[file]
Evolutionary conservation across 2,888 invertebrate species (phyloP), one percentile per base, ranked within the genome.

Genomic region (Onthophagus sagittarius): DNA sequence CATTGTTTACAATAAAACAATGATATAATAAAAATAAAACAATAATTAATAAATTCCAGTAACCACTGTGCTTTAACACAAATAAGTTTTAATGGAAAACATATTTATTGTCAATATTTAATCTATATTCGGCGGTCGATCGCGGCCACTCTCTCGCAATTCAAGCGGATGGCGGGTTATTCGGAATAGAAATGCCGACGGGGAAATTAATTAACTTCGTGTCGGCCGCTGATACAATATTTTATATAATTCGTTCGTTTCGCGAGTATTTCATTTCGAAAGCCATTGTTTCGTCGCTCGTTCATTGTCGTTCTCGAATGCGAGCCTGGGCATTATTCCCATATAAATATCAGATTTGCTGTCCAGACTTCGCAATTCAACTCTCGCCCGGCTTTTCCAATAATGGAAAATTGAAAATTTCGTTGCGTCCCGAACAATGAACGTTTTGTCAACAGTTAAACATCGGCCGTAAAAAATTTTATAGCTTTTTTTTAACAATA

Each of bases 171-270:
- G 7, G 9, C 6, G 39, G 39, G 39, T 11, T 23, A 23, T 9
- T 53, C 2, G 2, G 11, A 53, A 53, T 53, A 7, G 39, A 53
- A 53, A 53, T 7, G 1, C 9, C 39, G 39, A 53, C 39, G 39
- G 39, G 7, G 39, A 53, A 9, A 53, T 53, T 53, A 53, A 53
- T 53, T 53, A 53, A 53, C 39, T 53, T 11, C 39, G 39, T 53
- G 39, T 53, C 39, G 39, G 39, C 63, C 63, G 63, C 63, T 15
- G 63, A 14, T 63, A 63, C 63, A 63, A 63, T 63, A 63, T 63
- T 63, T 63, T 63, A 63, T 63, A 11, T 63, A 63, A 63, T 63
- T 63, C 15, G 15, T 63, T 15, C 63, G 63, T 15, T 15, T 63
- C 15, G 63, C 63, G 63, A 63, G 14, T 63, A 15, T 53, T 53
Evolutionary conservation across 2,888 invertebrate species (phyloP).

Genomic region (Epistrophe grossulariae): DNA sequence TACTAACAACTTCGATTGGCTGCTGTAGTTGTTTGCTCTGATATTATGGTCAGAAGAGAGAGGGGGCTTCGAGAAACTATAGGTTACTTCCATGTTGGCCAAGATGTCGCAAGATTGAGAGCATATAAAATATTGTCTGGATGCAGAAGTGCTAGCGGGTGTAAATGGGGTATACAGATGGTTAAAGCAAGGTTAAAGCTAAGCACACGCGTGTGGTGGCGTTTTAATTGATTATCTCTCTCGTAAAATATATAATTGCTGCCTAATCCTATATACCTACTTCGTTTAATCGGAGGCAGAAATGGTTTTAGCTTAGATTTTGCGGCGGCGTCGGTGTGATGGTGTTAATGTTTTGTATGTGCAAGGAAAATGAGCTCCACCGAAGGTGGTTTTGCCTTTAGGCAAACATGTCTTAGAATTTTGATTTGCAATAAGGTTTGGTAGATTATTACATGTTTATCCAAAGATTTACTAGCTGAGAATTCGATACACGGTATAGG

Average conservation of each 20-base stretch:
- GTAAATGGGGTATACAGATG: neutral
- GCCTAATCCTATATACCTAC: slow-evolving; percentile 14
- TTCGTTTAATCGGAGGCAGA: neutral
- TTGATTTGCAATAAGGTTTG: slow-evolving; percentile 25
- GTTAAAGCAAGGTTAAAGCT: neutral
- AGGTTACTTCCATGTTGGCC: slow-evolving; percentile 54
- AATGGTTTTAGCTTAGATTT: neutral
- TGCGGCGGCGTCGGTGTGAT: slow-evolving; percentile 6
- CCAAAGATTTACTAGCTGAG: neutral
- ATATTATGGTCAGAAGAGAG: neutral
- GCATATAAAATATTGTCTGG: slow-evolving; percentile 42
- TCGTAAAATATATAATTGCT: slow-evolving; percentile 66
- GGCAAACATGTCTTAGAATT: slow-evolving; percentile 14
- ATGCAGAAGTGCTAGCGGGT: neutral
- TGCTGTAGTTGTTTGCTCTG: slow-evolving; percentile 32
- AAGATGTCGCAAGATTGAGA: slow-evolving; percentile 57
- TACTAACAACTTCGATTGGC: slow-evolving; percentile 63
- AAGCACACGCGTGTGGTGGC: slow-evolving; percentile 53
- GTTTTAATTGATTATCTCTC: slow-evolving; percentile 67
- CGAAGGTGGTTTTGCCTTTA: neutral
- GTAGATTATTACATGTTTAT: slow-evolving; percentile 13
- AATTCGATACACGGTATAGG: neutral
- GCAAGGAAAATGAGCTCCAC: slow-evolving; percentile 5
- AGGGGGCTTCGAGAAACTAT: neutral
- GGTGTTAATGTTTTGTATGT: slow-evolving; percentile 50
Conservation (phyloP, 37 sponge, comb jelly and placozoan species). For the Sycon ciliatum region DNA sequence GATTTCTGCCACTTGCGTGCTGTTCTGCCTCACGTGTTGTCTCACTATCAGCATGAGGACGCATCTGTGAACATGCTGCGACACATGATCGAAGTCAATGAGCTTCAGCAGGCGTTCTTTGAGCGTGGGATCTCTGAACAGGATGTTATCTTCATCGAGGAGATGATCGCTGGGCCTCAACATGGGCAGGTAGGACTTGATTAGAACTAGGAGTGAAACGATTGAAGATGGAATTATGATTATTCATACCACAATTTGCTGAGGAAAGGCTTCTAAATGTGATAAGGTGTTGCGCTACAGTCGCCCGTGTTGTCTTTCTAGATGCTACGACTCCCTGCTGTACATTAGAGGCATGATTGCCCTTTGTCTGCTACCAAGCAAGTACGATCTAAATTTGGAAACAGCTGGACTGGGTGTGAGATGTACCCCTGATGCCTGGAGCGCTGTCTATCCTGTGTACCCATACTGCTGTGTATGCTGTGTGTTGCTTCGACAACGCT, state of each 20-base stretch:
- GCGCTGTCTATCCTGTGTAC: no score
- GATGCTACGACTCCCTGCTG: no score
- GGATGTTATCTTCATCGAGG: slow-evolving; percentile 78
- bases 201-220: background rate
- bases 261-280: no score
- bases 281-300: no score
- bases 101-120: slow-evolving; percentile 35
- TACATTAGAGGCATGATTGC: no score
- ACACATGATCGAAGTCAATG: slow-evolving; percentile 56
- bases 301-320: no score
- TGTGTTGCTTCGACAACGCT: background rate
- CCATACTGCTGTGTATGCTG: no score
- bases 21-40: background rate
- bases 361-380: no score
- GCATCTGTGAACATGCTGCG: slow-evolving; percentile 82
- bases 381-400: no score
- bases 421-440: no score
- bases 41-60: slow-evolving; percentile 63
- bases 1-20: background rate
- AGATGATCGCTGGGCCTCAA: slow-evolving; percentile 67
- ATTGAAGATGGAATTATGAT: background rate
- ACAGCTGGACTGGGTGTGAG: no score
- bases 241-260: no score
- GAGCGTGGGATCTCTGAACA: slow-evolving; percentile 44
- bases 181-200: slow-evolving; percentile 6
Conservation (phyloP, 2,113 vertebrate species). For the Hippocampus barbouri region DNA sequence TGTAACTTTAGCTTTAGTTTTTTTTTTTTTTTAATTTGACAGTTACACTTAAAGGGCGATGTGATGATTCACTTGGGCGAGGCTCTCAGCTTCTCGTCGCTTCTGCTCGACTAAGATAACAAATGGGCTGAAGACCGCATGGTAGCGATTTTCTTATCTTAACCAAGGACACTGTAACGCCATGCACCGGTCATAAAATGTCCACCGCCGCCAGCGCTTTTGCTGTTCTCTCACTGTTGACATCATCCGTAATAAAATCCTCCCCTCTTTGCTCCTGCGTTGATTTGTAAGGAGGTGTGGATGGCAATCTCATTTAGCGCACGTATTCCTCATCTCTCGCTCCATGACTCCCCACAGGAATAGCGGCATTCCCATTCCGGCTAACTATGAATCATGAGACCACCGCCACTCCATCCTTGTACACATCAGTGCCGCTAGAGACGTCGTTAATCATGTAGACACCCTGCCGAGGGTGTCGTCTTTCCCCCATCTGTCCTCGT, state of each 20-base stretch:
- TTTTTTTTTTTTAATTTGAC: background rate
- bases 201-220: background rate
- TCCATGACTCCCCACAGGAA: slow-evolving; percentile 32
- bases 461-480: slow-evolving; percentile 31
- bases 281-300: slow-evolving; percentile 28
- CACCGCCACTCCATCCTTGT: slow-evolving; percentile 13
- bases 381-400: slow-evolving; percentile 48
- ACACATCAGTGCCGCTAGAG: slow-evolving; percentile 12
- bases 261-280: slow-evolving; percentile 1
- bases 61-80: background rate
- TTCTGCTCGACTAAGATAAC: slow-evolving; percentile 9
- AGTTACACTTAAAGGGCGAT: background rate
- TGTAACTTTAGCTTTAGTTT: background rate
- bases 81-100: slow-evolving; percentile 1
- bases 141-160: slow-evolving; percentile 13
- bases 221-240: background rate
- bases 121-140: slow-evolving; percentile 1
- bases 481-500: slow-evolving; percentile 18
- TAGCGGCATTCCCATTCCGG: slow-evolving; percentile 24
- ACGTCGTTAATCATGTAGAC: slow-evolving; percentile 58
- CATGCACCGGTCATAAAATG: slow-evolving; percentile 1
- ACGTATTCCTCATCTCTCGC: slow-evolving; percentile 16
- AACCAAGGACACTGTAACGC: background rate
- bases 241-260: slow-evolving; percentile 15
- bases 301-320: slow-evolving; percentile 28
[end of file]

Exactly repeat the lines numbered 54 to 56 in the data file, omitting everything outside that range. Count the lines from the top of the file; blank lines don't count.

- CCATACTGCTGTGTATGCTG: no score
- bases 21-40: background rate
- bases 361-380: no score